One of the most scenic hikes in the Canadian Rockies, and also one of my favorites, is in a high subalpine meadow in Banff National Park. The season for hiking here is limited to only a few months because of the high altitude. It's often late June or early July before the snow melts and the meadow and its trails emerge. Snow begins re-accumulating in early October, so the window of hiking opportunity is very narrow. But during those few summer months there’s an intense growing season spurred on by the long sunny days and high amount UV light, quickly yielding a lush green meadow and a large number and diversity of wildflowers. The summer weather even at these high altitudes is often very pleasant, sunny with a light breeze and around 20 degrees C. Sometimes it’s almost perfect (but if a storm blows in you need to be ready for everything from hail to snow, even in the summer).
Our featured hike today is Sunshine Meadows, which straddles the Continental Divide between Alberta (Banff National Park) and British Columbia (Mt. Assiniboine Provincial Park). Unlike most of the Continental Divide, which is characterized by sharp ragged peaks, this region offers 100 square kilometers of fairly flat, easily hiked meadow. It's one of the most accessible and beautiful higher altitude hiking experiences in the Canadian Rockies, a garden in nature really, situated at around 7300″ (2250 m) above sea level.
Sunshine Meadows is only a few miles from the Banff townsite and is accessed from the Trans-Canada Highway. You can't drive your car to the meadow, just to the base of its mountain. But as it’s close to a ski village, there’s an hourly shuttle you can ride up from Sunshine Village at the base of the hill, up a steep road to the “Nature Center” (Day ski lodge) at 2200 m; from here the meadow's only a fifteen minute walk away. Reservations for the bus ride are best made well in advance if you want to be assured a spot as the number of people allowed up each day is limited. Conversely you could walk up the mountain, a rather long, dull, tiring and dusty undertaking, but it's an option for those with endless energy or who can’t get a bus reservation.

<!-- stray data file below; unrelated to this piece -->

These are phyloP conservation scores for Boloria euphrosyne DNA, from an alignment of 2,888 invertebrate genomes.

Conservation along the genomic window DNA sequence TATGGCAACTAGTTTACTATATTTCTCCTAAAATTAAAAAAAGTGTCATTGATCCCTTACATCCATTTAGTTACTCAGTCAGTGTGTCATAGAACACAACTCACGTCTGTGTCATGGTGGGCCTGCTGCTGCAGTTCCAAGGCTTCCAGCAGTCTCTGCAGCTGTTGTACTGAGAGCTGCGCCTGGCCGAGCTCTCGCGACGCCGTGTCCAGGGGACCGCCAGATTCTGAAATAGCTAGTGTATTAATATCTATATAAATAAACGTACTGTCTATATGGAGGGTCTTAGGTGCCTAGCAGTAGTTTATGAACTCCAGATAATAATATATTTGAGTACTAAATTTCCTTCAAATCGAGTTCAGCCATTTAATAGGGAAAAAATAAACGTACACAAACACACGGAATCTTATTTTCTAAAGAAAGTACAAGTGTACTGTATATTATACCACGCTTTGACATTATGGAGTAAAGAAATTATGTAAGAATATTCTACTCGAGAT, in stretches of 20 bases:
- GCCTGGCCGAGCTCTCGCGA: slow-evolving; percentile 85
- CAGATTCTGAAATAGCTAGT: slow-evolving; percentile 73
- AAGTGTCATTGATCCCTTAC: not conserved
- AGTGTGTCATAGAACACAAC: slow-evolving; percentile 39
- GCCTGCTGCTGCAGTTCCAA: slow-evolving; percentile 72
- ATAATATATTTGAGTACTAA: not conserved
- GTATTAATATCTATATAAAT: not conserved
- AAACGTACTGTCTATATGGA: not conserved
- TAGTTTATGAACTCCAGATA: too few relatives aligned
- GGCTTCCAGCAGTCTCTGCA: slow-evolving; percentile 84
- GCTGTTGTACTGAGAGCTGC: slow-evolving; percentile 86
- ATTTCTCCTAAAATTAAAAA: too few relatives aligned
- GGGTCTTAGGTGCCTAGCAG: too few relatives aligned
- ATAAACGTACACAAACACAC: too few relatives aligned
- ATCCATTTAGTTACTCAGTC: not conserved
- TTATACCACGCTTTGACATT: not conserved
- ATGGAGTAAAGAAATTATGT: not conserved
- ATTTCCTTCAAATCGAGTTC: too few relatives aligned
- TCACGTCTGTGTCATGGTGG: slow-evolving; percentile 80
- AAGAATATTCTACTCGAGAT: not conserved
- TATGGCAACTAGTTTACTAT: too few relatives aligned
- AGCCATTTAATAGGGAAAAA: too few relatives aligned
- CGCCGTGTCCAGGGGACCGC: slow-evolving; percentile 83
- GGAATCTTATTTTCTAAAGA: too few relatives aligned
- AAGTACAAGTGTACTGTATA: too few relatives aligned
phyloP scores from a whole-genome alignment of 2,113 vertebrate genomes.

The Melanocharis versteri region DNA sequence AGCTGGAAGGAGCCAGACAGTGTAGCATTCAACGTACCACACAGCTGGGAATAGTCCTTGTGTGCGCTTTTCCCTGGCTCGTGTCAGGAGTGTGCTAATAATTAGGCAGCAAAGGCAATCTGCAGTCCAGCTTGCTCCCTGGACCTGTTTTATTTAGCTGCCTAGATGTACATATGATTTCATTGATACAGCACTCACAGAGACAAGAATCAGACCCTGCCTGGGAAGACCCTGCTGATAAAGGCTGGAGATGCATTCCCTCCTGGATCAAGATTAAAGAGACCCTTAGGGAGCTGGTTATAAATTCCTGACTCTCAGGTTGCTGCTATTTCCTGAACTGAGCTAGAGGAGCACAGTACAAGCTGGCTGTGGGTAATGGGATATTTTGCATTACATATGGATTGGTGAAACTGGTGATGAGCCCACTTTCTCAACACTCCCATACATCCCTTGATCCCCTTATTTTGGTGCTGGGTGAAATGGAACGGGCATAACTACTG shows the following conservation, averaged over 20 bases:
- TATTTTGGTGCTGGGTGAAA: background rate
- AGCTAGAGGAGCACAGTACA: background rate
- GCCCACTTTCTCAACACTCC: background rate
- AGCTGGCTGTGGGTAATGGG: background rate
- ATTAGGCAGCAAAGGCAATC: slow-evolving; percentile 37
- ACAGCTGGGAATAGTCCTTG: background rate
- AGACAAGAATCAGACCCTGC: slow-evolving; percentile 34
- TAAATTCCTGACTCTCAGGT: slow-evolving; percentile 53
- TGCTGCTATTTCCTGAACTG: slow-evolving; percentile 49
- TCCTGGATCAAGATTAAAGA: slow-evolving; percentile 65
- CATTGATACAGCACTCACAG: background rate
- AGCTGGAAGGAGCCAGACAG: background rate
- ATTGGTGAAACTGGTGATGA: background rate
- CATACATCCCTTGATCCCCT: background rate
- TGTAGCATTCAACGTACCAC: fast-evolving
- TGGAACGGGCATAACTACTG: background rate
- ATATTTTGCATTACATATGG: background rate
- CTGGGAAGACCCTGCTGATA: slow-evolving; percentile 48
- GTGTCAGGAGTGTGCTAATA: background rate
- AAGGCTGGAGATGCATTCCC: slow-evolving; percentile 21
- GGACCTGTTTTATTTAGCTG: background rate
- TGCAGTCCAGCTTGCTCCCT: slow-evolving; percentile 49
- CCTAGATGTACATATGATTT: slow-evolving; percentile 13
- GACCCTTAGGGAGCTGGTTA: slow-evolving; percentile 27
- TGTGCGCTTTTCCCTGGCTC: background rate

Sunshine Meadows offers wonderful panoramic views encompassing wildflowers and grasses, beautiful lakes, towering mountain ranges and thousands of ground squirrels. Most people enter via Rock Isle Trail which, after a kilometer, offers a branch point to access Mt. Assiniboine in B.C. (still 29 km further southwest and one of the tallest peaks in the Rockies), a classically pyramidal-shaped peak not unlike the Matterhorn. As you continue you gain your first views of beautiful Rock Isle Lake.
There’s a turnoff to the Garden Path Trail, well worth taking, which leads you on a side-loop diversion (4.8 km) including Grizzly Lake and Laryx (Larix) Lake. After this you slowly climb through Twin Cairns Meadow towards Healy Pass and the fabulous Monarch Viewpoint which offers spectacular views to the north. Healy Pass is accessible from Sunshine Meadows but was more than I could fit in the day I was there. As it was my hike was around 15 km (10 miles) long but admittedly with only a modest 100m elevation gain. My pace was not too fast because I seemed to be constantly stopping to take photos.
Lonely Planet has rated Sunshine Meadows one of the greatest hiking destinations in Canada. For unobstructed views of mountains, for green meadows with millions of flowers in bloom, for clear blue lakes, wildlife and bird viewing opportunities you can’t beat a sunny summer day at Sunshine Meadows. I had perfect weather the day I was there and really enjoyed this wonderful and special place. I’m sure you would as well.
I hope to return to the Meadows sometime in the early fall to see the vivid colors on the grassland, shrubs and larches. I think it would be an interesting contrast to the lush greenery I found in July. There are also guided snow-shoe hikes one can take into the meadow in the winter which, on a nice clear day, might also be worthwhile.
Hike Length: Very variable, depending on which the many trail options you take.
Elevation gain: Depends on your trail but <100 meters (330 ft)
For legends to the photos in this blog, please hold your mouse over it, or click on the thumbnails below.